How to stop answering our own questions (and why)

My oldest son LOVES mysteries.

He even loves them when they’re no longer mysterious, as when we’ve read and/or listened to the Star Ruby Boxcar Children Mystery AT LEAST 10 times, so that he starts making ominous noises the first time the thief is introduced (I’ll spare you the spoiler).

Even when I make up stories to tell him, the ones that he likes the best have some surprises, some questions that he has to answer, or at least anticipate. I think it makes him feel part of the story, like he’s discovering the truth alongside the central characters.

And, you know, I think we’re all kind of like that.

I was thinking about Sam, and about those four orphans who have saved so many small businesses from petty nuisances, when I read Made to Stick.

The authors talk about creating a knowledge gap, a sort of mystery, so that people are curious and want to know more…so that we don’t have to twist their arms or cram the information down their throats.

Too often, because we know this story–whatever our issue is–backwards and forwards (we already know how we think it needs to end, too), we just barely open the door to this curiosity, before we slam it shut. And so we never give, for example, policymakers a chance to ask questions, or to go along with us on a journey, of sorts.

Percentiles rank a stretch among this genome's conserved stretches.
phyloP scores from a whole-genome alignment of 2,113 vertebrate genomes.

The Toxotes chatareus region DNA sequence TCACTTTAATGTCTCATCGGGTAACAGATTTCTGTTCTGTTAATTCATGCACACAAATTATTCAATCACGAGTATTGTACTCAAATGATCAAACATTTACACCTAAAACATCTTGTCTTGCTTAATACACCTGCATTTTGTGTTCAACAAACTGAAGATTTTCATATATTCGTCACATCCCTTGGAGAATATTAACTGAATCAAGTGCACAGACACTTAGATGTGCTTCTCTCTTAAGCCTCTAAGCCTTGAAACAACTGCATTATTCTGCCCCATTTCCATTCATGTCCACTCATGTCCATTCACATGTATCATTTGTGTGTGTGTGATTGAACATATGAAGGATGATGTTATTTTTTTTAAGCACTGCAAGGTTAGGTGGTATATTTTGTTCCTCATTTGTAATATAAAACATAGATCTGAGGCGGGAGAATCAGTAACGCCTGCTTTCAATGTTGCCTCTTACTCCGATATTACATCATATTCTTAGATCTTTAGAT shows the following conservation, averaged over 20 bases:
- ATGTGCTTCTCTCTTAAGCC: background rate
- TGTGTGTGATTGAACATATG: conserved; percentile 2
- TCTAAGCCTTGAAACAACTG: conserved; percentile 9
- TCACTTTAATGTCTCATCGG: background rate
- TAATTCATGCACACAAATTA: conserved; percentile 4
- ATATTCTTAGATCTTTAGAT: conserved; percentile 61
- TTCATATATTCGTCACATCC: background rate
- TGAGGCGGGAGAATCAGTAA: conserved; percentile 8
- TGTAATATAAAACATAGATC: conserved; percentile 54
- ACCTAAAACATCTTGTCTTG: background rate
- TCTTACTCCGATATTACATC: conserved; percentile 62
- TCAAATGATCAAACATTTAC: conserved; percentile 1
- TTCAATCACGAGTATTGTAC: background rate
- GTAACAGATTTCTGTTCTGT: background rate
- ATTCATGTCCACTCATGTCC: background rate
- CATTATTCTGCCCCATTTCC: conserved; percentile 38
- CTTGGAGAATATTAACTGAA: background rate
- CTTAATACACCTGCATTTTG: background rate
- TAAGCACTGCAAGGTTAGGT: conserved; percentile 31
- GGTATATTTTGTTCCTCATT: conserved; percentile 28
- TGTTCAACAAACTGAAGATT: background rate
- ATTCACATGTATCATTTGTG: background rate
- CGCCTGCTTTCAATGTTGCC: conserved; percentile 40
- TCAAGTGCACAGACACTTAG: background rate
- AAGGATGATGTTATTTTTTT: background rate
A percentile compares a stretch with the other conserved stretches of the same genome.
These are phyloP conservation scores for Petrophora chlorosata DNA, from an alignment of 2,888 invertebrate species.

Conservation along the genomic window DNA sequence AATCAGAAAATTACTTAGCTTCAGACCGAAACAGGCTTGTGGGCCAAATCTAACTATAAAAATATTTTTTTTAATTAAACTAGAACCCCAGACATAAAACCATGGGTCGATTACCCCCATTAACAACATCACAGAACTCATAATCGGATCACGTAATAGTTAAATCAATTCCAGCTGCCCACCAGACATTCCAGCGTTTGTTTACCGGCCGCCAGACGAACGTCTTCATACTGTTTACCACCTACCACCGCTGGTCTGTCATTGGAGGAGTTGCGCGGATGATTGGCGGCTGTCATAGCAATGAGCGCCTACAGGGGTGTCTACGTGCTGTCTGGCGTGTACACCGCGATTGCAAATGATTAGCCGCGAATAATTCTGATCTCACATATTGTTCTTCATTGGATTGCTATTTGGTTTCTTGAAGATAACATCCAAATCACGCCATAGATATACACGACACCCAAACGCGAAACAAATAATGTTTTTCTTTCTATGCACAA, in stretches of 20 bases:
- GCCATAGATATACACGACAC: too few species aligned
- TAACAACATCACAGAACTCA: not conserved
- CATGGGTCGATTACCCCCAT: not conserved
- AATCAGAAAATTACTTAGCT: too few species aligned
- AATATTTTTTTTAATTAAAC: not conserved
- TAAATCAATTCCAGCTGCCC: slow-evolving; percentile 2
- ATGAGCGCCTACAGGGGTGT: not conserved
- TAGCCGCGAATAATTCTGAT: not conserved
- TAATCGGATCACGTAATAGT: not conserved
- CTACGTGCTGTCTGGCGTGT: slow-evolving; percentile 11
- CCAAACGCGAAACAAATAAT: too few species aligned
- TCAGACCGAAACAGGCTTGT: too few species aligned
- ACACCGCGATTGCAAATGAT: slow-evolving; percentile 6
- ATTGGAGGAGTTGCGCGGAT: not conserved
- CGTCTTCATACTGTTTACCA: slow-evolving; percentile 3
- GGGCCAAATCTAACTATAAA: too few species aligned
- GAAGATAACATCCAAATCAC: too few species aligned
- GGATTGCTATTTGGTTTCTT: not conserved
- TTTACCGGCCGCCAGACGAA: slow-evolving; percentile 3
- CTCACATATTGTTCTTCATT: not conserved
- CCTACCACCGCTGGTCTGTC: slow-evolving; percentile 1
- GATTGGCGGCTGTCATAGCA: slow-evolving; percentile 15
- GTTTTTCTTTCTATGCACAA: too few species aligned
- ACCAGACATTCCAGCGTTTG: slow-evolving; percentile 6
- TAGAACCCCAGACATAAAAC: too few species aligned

I tried this out the other day, giving a speech about the anti-immigrant laws that have caused so many problems in places like Alabama and Arizona. I started with a story, a story about an Iraqi War veteran who wanted to go for a drive in his pick-up truck in Alabama. Except that I didn’t rush through the story, even though the end is my favorite part, when he gets so mad about the new barriers that HB 56 has created in his life that he calls his state senator in outrage.

Because I wanted the audience to ask the questions: “WHY couldn’t this veteran get his car tags updated?” “WHY couldn’t he easily prove he was a U.S. citizen?” “WHY would Alabama want to make this difficult for him?”

Because those questions are the most important part.

But we don’t get there if we are too eager to solve the mystery, to give the answers, to wrap up our story.

It worked. They grumbled about how ridiculous it was, just like I wanted them to. They were confused, frustrated, and, ultimately, angry, just as I had hoped.

So I’m going to try to start my thinking about policy communications a little differently, from now on. Instead of beginning with a goal of what I want to say, or what I want to communicate to people, I’m going to start with thinking about what I want people to ask, what I want them to wonder.

I’m going to be intentional about creating that gap, so that they spend at least some mental energy wondering “WHY?”, so that, then, the answers that I do want to impart come as a sort of salve to a mental itch, a welcome respite.

We know that our work is important. To us, they are gripping, these challenges single mothers face in accessing affordable childcare, or the tribulations of the long-term unemployed, or the obstacles that face parents of a child with a serious disability.

We just have to tell the stories like they’re page-turners.

Because we can’t afford to let policymakers, or donors, or even that elusive ‘general public’, put us down.

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